News and Views
Freed British Guantanamo Bay prisoner awarded £1million compensation after legal fight led by Jihadi John apologists CAGE is held over terror killing
- Jamal Kiyemba, arrested over killing of Uganda’s top female prosecutor
- The 36-year-old Ugandan national grew up in London from age 14
- Arrested in Pakistan in 2002 and held at Guantanamo Bay until 2006
- After his release he claimed he had admitted to terrorism under torture
- Awarded £1m compensation over human rights abuse claims
A former Guantanamo Bay prisoner arrested over the terrorist killing of a top female prosecutor in Uganda had been awarded £1million in compensation by the British government following his release.
Jamal Kiyemba, 36, was detained in the Ugandan capital Kampala in connection with the death of Joan Kagezi, who was killed in front of her children days before a major trial against Islamist terror network Al-Shabaab.
Kiyemba, a former pharmacy student at a university in Leicester, who grew up in London, was held at Guantanamo Bay for four years and awarded the huge payout after being released.
He was born in Uganda as Anthony Kiyemba, but converted to Islam aged 20, changing his name to Jamal Abdullah.
When the family arrived in Britain following the death of his father in 1993, Kiyemba, then 14, was granted indefinite leave to remain, but never applied for British citizenship.
Kiyemba was arrested near Peshawar in Pakistan in March 2002, after allegedly trying to enter Afghanistan in the company of ‘a probable al-Qaeda operative, a suspected al-Qaeda operative and a low-level jihadist’, U.S. military files reveal.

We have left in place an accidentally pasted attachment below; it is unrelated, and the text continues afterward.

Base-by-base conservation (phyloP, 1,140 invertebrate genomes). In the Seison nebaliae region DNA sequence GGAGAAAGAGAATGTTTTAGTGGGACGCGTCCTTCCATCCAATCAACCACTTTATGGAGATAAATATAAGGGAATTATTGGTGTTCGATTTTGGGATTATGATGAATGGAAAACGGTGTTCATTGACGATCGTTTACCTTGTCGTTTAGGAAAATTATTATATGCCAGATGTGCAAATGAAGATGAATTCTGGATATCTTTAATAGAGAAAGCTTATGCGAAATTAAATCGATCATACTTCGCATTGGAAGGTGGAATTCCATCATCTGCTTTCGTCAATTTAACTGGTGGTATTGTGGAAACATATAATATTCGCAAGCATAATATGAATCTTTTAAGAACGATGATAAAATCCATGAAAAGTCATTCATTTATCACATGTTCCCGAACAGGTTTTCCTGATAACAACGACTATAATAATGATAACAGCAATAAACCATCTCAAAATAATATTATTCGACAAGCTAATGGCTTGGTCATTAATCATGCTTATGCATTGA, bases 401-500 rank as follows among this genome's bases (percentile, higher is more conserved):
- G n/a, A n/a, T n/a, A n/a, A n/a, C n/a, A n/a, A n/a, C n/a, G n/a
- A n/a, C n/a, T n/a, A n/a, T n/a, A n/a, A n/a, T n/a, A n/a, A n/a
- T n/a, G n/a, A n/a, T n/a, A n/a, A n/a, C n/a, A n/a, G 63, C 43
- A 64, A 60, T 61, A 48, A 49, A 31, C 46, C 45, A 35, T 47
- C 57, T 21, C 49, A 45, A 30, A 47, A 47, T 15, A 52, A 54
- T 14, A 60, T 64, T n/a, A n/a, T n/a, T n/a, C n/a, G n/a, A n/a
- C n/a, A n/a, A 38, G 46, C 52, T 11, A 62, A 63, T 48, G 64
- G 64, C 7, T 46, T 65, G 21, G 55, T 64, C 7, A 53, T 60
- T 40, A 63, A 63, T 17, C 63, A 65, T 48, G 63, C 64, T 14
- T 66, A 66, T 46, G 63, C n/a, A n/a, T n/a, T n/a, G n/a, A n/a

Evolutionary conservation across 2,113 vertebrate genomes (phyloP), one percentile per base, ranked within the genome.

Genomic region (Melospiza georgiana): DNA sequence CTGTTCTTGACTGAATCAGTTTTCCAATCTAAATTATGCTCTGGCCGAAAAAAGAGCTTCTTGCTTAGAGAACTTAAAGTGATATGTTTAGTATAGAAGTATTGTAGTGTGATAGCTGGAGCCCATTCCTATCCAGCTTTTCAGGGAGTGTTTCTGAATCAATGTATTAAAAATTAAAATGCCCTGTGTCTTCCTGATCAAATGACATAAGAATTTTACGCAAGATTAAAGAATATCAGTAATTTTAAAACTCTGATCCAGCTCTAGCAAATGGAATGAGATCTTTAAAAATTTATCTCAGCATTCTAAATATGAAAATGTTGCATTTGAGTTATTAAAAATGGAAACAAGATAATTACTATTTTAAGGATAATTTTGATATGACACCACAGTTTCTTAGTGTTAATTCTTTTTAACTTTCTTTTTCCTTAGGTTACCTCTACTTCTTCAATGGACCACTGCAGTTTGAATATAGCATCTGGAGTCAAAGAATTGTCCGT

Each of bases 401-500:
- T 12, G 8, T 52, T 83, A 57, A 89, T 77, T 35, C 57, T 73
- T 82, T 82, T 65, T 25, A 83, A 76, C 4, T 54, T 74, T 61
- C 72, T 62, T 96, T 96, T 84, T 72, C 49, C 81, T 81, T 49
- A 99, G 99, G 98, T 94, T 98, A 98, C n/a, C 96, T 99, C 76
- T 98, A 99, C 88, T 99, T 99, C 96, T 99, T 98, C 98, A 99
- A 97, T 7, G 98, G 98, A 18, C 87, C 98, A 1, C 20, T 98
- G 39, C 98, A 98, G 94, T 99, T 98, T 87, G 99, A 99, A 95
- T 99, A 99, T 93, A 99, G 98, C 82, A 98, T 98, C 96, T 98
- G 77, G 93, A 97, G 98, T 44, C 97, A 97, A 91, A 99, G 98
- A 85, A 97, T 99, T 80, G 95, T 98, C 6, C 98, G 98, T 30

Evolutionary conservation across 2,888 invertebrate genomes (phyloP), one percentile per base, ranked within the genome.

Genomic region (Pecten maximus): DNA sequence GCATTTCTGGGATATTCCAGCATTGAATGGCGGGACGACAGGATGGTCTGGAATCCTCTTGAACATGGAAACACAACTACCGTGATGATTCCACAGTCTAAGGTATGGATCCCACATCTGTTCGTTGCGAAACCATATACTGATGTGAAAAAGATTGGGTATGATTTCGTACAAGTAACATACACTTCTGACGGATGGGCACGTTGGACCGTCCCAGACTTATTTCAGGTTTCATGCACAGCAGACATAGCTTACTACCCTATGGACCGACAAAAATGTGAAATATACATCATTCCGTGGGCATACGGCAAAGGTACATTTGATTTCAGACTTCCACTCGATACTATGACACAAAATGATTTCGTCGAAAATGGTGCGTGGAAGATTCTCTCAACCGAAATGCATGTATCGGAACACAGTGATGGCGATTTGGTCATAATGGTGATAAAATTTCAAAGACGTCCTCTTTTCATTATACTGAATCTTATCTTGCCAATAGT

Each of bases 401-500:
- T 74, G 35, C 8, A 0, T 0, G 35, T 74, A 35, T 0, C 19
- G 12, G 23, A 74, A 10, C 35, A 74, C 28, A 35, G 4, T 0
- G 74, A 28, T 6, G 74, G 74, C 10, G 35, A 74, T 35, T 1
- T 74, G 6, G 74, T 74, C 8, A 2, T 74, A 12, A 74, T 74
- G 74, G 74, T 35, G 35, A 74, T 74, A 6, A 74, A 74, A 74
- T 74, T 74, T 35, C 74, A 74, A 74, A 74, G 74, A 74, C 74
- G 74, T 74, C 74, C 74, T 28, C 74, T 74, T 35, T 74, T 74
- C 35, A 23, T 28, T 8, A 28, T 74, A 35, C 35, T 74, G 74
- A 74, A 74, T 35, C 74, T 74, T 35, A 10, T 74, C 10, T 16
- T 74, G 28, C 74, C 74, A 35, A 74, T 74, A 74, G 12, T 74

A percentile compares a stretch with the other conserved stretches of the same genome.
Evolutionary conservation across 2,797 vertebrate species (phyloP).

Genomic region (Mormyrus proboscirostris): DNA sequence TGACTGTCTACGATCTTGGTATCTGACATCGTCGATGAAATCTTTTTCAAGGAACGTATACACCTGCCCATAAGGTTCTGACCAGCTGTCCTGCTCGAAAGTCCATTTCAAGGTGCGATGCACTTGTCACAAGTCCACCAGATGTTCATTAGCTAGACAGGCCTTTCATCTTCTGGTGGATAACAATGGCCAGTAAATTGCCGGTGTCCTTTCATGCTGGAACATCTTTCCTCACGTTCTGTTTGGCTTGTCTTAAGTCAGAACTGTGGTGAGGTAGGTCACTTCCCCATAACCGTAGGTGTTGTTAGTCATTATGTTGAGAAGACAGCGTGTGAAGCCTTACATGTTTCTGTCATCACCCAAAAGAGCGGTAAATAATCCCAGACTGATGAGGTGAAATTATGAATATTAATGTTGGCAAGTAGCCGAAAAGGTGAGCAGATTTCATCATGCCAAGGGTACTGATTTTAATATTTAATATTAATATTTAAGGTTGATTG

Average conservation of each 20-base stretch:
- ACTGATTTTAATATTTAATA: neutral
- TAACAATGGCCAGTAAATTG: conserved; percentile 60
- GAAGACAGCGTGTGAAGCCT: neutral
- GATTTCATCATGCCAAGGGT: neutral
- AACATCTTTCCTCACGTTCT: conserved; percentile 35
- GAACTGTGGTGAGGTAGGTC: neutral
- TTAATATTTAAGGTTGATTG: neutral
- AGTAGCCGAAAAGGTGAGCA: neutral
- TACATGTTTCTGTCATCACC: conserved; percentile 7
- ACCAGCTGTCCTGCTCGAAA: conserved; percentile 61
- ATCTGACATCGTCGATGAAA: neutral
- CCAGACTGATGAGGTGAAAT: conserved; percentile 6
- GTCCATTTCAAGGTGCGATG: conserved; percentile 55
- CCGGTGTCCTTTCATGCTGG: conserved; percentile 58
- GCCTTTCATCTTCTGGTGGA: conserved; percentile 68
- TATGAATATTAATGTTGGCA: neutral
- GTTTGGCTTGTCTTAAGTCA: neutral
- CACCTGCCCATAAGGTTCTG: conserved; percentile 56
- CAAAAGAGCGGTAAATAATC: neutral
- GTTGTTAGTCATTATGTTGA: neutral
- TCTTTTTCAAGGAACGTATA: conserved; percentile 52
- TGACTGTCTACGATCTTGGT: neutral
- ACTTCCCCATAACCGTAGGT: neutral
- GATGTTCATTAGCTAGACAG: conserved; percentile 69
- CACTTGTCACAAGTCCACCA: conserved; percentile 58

Kiyemba, however, claims he had gone to Pakistan to study Arabic and the Koran because the country was ‘very cheap’.
Following his 2006 release, he claimed he had only admitted to terrorist activities under torture by American intelligence officers and that he had been interrogated by MI5.
He was held at Guantanamo Bay for four years but as he was not a British citizen, he was not entitled to representation by the Foreign Office nor, on his release, to automatic rights to return to his family.
Kiyemba, whose mother, four brothers and sister all live in Britain, was instead deported to Uganda, but made several attempts to be allowed back into the UK.
‘I may not be British according to some bit of paper but in reality I am a Brit and always will be,’ he said in an interview following his release.
‘My doctor, my local mosque, my teens, my education, employment, friends, taxes, home and above all else my family – it is all in Britain.’